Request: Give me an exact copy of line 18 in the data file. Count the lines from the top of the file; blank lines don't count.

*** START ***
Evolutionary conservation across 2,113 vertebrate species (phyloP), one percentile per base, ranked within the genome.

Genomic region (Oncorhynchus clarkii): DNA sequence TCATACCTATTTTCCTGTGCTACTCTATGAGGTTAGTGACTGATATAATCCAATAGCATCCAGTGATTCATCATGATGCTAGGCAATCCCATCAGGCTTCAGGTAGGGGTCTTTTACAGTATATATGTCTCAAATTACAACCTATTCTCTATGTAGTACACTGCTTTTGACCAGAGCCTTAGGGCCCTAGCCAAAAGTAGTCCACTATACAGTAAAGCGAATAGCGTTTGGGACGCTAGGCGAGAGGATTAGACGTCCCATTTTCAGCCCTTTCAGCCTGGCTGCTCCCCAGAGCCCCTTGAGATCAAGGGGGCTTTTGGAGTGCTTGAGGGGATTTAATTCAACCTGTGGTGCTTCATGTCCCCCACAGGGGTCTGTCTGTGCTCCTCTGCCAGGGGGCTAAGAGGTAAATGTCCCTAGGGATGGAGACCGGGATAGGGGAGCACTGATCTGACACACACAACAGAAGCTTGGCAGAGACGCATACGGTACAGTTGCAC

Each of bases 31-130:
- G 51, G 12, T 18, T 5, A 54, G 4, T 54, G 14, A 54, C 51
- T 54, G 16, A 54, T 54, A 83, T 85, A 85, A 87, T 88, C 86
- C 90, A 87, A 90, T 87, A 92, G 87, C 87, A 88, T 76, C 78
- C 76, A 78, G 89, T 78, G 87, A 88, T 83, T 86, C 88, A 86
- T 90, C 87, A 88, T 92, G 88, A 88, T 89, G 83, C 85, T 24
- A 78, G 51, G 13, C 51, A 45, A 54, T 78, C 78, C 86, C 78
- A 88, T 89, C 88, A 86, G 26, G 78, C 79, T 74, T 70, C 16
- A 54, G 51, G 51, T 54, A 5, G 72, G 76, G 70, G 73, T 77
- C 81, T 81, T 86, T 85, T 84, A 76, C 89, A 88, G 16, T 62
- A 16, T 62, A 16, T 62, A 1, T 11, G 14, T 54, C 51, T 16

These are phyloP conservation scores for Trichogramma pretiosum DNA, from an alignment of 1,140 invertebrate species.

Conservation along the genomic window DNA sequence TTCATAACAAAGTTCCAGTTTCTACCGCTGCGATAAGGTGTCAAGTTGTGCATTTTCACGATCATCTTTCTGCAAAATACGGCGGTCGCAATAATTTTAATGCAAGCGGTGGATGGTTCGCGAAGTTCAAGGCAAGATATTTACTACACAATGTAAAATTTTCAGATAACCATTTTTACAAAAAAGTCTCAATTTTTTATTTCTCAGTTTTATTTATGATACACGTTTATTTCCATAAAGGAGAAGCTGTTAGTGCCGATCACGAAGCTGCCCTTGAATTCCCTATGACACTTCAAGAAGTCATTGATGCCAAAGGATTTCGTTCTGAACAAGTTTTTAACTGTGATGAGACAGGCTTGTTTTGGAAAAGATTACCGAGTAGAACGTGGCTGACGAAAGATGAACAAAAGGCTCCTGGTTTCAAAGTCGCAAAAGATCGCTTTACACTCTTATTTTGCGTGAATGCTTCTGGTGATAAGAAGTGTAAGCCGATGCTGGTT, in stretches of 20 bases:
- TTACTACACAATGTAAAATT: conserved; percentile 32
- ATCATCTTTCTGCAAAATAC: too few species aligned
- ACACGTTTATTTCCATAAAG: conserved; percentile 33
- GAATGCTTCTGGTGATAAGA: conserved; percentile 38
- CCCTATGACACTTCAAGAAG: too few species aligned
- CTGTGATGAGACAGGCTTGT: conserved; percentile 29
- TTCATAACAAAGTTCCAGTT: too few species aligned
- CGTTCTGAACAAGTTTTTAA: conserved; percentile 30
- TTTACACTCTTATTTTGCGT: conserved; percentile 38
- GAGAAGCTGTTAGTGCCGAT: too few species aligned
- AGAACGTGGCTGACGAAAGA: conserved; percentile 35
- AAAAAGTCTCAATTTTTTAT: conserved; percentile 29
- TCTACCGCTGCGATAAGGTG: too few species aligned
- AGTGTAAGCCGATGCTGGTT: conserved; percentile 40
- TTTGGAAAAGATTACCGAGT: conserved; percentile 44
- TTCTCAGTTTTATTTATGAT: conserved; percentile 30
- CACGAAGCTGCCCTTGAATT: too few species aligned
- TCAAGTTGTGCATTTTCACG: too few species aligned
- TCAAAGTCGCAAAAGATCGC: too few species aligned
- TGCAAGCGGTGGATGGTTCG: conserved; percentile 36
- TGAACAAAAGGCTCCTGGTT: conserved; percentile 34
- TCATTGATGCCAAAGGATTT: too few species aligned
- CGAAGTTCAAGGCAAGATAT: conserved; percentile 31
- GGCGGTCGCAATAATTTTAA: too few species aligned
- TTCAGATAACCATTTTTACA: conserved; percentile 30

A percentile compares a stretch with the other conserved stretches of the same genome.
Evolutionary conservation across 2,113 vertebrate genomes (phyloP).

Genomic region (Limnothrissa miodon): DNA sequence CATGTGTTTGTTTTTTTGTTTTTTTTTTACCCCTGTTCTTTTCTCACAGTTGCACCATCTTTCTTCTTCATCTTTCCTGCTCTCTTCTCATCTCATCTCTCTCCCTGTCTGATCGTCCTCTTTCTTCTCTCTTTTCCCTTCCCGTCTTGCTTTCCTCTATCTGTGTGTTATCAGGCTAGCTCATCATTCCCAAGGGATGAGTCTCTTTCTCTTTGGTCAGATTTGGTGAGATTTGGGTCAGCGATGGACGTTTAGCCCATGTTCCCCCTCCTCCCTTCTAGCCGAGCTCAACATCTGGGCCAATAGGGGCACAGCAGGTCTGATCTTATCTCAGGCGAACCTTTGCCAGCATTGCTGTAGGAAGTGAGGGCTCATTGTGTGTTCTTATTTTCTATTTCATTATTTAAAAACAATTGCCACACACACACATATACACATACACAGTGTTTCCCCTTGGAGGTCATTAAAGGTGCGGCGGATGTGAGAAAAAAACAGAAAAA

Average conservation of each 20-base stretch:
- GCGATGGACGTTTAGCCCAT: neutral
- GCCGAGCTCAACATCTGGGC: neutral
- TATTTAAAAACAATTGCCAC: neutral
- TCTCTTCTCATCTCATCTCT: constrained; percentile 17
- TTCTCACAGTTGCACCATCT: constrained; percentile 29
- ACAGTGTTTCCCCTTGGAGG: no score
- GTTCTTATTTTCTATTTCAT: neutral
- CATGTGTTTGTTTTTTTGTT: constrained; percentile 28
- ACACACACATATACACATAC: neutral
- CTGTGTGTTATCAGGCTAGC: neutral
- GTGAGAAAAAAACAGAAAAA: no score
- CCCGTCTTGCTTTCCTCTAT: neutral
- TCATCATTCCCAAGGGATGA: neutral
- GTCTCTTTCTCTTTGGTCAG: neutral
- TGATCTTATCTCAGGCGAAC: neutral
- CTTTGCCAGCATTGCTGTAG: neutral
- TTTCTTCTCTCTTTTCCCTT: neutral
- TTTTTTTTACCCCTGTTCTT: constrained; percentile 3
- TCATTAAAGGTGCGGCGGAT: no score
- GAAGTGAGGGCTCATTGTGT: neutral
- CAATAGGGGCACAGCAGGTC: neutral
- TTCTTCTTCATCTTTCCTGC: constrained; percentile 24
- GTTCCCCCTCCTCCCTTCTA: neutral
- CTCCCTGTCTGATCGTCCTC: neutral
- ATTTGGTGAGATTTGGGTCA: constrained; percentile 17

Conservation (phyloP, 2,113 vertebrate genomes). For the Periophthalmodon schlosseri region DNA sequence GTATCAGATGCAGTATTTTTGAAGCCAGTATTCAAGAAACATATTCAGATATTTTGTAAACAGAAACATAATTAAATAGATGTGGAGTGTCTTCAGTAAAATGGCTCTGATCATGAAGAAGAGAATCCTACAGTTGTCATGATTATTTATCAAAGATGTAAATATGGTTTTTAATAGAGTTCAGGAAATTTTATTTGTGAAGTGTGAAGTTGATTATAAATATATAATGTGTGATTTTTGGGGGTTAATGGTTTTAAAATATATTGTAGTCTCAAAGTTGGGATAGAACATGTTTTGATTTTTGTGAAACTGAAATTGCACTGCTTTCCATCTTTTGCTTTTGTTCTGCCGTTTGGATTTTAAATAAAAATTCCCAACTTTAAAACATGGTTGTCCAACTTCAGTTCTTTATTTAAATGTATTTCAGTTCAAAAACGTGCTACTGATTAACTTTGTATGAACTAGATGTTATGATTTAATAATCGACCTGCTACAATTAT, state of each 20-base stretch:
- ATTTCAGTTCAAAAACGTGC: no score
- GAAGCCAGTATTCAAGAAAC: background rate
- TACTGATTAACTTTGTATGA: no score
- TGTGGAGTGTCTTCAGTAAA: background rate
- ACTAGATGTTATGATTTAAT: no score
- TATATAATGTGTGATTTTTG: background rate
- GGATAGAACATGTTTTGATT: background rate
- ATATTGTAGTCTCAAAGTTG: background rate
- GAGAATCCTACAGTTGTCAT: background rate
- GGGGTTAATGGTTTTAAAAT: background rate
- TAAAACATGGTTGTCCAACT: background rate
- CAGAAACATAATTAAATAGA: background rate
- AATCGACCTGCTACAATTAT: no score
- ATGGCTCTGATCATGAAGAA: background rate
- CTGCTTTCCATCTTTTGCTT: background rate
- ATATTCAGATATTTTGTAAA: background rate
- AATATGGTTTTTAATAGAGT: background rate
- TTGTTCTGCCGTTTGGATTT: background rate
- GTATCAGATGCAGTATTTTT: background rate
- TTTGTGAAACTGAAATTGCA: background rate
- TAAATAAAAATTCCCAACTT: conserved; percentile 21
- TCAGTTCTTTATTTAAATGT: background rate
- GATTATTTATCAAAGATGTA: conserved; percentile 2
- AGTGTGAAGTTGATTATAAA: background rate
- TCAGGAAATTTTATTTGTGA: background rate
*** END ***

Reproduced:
- ACACGTTTATTTCCATAAAG: conserved; percentile 33